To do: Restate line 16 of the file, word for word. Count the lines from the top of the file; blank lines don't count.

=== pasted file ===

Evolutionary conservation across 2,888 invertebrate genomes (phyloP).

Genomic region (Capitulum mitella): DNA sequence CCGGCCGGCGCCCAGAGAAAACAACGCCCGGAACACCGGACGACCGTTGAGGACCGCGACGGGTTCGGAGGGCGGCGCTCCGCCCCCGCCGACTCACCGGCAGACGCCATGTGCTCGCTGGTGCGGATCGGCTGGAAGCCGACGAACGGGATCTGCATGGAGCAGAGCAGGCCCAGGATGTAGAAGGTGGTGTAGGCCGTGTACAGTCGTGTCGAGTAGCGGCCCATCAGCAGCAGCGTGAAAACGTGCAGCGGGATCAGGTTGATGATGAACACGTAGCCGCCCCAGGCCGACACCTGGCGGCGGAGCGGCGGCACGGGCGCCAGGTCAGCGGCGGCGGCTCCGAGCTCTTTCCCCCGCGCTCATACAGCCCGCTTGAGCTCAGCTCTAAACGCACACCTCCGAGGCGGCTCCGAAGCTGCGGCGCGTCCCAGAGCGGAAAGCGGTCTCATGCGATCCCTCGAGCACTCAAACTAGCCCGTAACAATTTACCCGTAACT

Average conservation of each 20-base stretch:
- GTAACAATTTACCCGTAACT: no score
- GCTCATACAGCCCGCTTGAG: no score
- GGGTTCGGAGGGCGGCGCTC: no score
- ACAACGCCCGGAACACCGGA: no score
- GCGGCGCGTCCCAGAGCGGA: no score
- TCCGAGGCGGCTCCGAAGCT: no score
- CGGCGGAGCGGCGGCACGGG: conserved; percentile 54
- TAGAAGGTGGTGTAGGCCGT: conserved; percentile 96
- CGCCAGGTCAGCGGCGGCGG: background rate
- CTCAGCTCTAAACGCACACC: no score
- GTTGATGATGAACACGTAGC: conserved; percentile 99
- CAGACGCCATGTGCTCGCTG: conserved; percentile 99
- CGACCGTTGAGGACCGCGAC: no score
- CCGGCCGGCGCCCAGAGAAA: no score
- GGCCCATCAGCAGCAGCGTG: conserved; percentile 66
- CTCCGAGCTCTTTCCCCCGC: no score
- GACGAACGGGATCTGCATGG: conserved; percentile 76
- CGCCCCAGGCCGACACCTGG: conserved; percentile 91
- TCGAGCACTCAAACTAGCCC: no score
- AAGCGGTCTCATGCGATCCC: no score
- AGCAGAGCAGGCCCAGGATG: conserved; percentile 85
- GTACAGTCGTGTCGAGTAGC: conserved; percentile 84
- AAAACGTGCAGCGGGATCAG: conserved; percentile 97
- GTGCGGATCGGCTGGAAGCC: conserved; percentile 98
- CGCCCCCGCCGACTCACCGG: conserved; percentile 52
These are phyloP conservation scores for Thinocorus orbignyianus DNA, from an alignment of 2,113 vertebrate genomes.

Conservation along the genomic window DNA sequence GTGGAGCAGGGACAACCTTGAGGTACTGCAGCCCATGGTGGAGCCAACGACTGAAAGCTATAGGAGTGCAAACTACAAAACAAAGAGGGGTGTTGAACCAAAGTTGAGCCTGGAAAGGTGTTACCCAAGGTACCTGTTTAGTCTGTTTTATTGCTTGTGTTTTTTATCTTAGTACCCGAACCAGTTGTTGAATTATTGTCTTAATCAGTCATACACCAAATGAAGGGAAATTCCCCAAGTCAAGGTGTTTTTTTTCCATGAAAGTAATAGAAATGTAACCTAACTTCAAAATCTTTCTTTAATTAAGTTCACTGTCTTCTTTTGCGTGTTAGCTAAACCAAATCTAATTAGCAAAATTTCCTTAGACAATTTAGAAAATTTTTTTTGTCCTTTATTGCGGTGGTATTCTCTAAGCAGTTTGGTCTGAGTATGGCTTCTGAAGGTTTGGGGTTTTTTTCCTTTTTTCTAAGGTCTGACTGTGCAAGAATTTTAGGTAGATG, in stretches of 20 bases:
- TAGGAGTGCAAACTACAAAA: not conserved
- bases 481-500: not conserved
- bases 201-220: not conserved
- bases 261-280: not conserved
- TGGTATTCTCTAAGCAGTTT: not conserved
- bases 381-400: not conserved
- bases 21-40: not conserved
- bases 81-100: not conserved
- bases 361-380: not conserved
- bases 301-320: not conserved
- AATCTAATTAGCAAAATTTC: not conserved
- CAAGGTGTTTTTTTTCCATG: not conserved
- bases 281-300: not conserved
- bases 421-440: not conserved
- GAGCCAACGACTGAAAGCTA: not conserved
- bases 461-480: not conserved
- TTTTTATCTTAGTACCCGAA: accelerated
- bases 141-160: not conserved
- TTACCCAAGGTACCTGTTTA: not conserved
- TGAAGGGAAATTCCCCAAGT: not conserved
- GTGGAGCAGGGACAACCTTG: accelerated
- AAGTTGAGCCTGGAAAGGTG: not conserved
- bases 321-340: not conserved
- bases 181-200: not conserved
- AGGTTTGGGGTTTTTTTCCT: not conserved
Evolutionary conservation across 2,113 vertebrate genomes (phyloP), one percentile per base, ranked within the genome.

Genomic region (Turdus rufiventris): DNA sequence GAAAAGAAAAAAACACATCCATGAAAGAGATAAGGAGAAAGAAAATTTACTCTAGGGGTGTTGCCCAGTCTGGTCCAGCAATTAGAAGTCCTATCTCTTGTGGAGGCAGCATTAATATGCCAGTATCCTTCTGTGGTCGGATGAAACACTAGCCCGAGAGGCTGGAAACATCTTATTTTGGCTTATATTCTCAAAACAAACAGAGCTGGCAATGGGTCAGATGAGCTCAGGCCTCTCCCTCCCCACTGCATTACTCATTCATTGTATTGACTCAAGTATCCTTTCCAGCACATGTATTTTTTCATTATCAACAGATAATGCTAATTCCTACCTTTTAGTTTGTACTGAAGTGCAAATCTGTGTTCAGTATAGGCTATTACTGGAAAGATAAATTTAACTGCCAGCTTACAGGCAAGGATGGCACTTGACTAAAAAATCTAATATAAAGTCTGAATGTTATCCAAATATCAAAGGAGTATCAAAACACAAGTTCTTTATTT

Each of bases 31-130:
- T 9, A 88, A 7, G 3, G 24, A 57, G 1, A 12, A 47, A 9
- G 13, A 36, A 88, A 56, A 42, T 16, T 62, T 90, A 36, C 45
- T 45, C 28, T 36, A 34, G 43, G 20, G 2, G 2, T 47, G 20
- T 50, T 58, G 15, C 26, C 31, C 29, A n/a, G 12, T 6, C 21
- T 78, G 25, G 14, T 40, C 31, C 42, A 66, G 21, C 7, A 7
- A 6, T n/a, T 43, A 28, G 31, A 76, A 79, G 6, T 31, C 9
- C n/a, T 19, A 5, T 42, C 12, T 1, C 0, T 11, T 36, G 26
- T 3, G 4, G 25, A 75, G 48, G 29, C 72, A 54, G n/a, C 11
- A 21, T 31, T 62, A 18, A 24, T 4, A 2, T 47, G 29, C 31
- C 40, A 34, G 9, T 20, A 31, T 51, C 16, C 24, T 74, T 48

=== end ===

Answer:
- CGACCGTTGAGGACCGCGAC: no score